Wednesday, July 21, 2004

Have a Heart

A few days ago, I was walking through an underpass in Orchard with G. On the floor, sat this beggar who oddly didn't fit the profile of a beggar. Though it was only a cursory glimpse, I thought he looked pretty young (20's?), healthy and fit with 4 able limbs, and sporting a crew cut and decent plastic spectables.

His placard read, "FAMILY BROTHER SISTER NO MONEY PLEASE DONATE".

I would never donate a single cent to him because he looks perfectly capable of supporting himself and his family, no matter no many mothers, brothers and sisters he has to feed. He could attend those job fairs that local CDC's organize regularly in the heartlands targeted at the unemployed by providing them job opportunities and subsidized rates to equip themselves with new skills.

But bigger questions remain: Why beg? What drove this seemingly able-bodied man to swallow his pride and dignity? Is the money that good?

I wonder if I am conveniently assuming that he is capable of supporting himself.


This morning, I was on a bus heading home with my breakfast of hot, steaming pau's. Along the way, a smelly-looking and probably homeless old man boarded the bus. He had white wispy hair and dark leathery skin and was clad in scruffy clothes - a cheap white cotton t-shirt and blue berms. From the way he shuffled slowly and painfully down the aisle, he must have been suffering from some ailment, either in the back or in his legs. I didn't notice whether he had money or an EZ-link card to pay for his bus fare.

What perturbed the most was that a middle-aged lady, garbed in presentable office attire and seated 2 rows in front of me, immediately shifted from the inner seat to the outer one, preventing this old man from sitting next to her. While her calculated gluteal maneuver was not accompanied with outright haste or a vehement show of disgust, her intention was clear - right to the edge of the cushion squashed beneath her comfort.

Then the old man shuffled nearer and it occurred to me that he might want to sit next to me. Nostrils instantly flaring, I tried to detect whiffs of homeless, unbathed putridity. I recall how once in Hong Kong, I passed a hobo who reeked of feces. The old man stopped and leaned against the side of the bus, with only about 2 rows of empty standing space between us. I couldn't smell anything.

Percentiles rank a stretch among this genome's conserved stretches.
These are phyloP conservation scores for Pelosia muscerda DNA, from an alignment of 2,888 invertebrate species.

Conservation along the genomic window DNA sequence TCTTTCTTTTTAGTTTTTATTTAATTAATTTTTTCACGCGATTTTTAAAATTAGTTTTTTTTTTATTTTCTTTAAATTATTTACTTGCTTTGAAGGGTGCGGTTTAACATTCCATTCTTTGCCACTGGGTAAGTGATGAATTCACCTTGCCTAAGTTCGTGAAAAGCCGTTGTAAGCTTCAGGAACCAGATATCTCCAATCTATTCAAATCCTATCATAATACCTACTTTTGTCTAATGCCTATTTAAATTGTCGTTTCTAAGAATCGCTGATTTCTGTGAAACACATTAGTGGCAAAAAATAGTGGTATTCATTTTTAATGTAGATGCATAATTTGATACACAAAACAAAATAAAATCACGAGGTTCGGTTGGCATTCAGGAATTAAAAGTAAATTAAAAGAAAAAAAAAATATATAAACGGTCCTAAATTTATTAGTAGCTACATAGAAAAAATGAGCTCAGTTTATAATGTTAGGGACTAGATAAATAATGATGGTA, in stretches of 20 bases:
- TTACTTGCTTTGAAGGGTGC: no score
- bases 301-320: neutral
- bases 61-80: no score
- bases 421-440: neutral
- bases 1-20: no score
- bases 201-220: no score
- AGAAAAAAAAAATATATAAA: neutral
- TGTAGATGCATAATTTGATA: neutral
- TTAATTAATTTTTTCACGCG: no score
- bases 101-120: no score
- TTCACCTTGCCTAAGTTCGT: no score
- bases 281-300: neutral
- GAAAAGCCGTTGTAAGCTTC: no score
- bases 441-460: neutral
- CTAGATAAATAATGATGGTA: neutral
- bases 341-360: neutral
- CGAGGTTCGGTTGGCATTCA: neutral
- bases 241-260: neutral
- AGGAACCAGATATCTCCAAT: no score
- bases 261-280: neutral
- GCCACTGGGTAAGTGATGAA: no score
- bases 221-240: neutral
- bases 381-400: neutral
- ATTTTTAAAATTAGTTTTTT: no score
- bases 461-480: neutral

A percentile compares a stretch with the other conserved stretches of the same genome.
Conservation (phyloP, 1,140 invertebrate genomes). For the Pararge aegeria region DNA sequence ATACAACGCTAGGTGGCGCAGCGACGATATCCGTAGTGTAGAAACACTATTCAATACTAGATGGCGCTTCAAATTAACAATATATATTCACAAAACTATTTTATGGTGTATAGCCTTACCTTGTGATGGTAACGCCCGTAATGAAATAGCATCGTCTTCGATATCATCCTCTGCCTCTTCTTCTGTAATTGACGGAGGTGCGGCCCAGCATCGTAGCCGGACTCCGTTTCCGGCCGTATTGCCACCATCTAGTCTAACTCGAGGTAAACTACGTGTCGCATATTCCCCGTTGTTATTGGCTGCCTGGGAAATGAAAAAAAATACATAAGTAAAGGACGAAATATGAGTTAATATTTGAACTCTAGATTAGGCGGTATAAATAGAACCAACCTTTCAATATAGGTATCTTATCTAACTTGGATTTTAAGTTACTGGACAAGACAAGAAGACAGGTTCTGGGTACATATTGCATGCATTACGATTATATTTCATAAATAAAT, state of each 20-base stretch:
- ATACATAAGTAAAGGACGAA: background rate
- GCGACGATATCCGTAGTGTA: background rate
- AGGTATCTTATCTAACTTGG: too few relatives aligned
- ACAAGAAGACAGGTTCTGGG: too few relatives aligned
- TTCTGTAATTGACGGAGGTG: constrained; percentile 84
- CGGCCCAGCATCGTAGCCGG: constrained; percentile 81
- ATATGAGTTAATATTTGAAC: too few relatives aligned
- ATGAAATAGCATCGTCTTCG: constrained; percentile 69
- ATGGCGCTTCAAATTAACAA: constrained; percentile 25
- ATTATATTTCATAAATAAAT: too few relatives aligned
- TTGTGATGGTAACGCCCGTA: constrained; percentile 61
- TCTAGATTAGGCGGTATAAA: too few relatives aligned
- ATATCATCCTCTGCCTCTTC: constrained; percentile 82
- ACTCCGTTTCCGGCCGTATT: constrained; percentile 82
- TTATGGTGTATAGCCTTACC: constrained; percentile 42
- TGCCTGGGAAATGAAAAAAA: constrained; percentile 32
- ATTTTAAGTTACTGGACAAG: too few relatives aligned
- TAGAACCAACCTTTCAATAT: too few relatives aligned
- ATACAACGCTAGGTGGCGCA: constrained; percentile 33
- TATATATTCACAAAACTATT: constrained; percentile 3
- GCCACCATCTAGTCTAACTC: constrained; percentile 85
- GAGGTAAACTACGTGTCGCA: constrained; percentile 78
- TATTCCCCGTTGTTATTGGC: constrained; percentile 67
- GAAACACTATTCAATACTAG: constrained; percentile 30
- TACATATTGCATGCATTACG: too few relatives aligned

Double phew.

I sat there, contemplating the reactions of both myself and the lady. What if he's really poor and unbearably hungry, and the smell of my food agitates him into snatching it? I further wondered if I should offer him half my breakfast but decided against it. How do I really know that he's homeless and too poor to buy his own food? What if he feels insulted, spits and rails at me in Hokkien?

Before I got up to walk past him, I positioned my food on my left, away from him, and tried to walk as naturally as possible as I got off the bus.

Horrible thoughts for an able-bodied and educated young male. Am I actually cowardly and selfish? At least I'm honest about it, are you?


It takes a whole lot of courage and genuine love to embrace this old man, to acknowledge him as an equal human being, and to offer him help. Now you know why we need to be prompted and reminded to pay it forward.

And if sympathy ever afflicts us, we are only willing to offer our money, not our precious time and manicured hands. Even then, death-defying stunts performed by celebrities and luxurious lucky draw prizes are needed to motivate us to loosen our purse strings tied firmly around our hearts.

Lyrics of Hands by Jewel

If I could tell the world just one thing
It would be that we're all OK
And not to worry 'cause worry is wasteful
And useless in times like these
I won't be made useless
I won't be idle with despair
I will gather myself around my faith
For light does the darkness most fear
My hands are small, I know
But they're not yours, they are my own
But they're not yours, they are my own
And I am never broken
Poverty stole your golden shoes
It didn't steal your laughter
And heartache came to visit me
But I knew it wasn't ever after
We'll fight, not out of spite
For someone must stand up for what's right
'Cause where there's a man who has no voice
There ours shall go singing
My hands are small I know
But they're not yours, they are my own
But they're not yours, they are my own
I am never broken
In the end only kindness matters
In the end only kindness matters
I will get down on my knees, and I will pray
I will get down on my knees, and I will pray
I will get down on my knees, and I will pray
My hands are small I know
But they're not yours, they are my own
But they're not yours, they are my own
And I am never broken
My hands are small I know
But they're not yours, they are my own
But they're not yours, they are my own
And I am never broken
We are never broken
We are God's eyes
God's hands
God's mind
We are God's eyes
God's hands
God's heart
We are God's eyes
God's hands
God's eyes
We are God's hands
We are God's hands

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